Health Check: Stem cell treatment for ALS
A Rhode Island man is waging a fight for his life.
Arthur Saran, 42 was diagnosed with ALS a year and a half ago.
"You really become a prisoner of your own body with your mind not getting affected at all," said Saran through his eye-controlled computer, which speaks for him.
His girlfriend, Chelsey Renehan, too, has become very vocal about his journey, which began in August 2015.
"He sent me the video while he was at the gym of his leg shaking," said Renehan.
Then Saran started noticing his balance was off and his speech was becoming slurred.
"When I was diagnosed with ALS, we didn't just accept it and wait to die because most neurologists say there really is nothing they can do," said Saran, via his computer.
The couple, who are raising an active 7-month-old, Arthur Jr., decided that wasn't good enough. They learned about stem cell treatments. But finding a trial to sign up for was quite the job. This Rhode Island couple went to Massachusetts and Connecticut.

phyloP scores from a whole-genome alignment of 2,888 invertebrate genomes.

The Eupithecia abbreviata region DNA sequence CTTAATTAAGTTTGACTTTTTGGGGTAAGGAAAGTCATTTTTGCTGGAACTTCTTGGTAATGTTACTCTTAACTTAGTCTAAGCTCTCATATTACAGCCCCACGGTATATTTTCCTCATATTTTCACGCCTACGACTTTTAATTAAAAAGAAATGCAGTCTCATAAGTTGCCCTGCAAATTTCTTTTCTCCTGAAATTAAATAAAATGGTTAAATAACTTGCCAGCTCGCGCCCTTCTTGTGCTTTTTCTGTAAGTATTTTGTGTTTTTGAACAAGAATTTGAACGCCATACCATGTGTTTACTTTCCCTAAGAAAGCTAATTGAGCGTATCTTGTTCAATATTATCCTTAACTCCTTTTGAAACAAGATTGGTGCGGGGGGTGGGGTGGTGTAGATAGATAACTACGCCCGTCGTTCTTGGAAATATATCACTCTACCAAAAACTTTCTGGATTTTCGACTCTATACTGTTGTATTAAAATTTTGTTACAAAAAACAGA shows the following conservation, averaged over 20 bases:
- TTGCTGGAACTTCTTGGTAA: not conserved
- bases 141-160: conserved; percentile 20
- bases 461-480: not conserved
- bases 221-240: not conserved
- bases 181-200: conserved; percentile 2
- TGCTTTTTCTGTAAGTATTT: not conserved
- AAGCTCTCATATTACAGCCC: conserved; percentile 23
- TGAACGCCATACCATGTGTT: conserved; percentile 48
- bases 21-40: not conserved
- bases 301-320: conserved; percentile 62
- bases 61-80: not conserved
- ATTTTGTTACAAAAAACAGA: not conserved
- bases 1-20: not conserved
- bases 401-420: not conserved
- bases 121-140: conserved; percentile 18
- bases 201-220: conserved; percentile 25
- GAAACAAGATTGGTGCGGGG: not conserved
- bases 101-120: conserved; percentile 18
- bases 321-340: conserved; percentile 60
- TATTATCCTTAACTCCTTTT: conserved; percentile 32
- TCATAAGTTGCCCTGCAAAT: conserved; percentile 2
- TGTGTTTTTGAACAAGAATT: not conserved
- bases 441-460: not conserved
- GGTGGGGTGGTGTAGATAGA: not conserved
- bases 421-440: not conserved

"And then finally, the doctor in Connecticut had connected with another doctor who had found success with a few patients up in Canada to doing stem cells," said Renehan.
Since last October, every six weeks, Saran has gone in for stem cell treatments. He's had a total of four.
"Huge difference,” said Renehan.
"My core got stronger which helps sitting up," said Saran.
"He's able to swallow more easily," added Renehan.
"I can also flex my right arm and move my left thumb which both never moved,” noted Saran via computer. "The best improvement is now I can go to the bathroom easily."
And this couple feels with continued treatments, they will see more improvements.
But they also know the associated costs with all the treatments which add up to thousands of dollars a month. And they want to make sure others have the access to treatments, like Saran has. So they're starting a foundation.
"The focus of the Saran Stem Cell Foundation is helping people with the associated costs of the treatments and of course, connecting them to actually getting the stem cell treatments," said Renehan.
"I truly believe that I was given this disease for a reason," said Saran.
Saran believing his diagnosis, his journey is meant to help others.
They are in the process of getting this foundation off the ground. You can follow Saran's story on Facebook.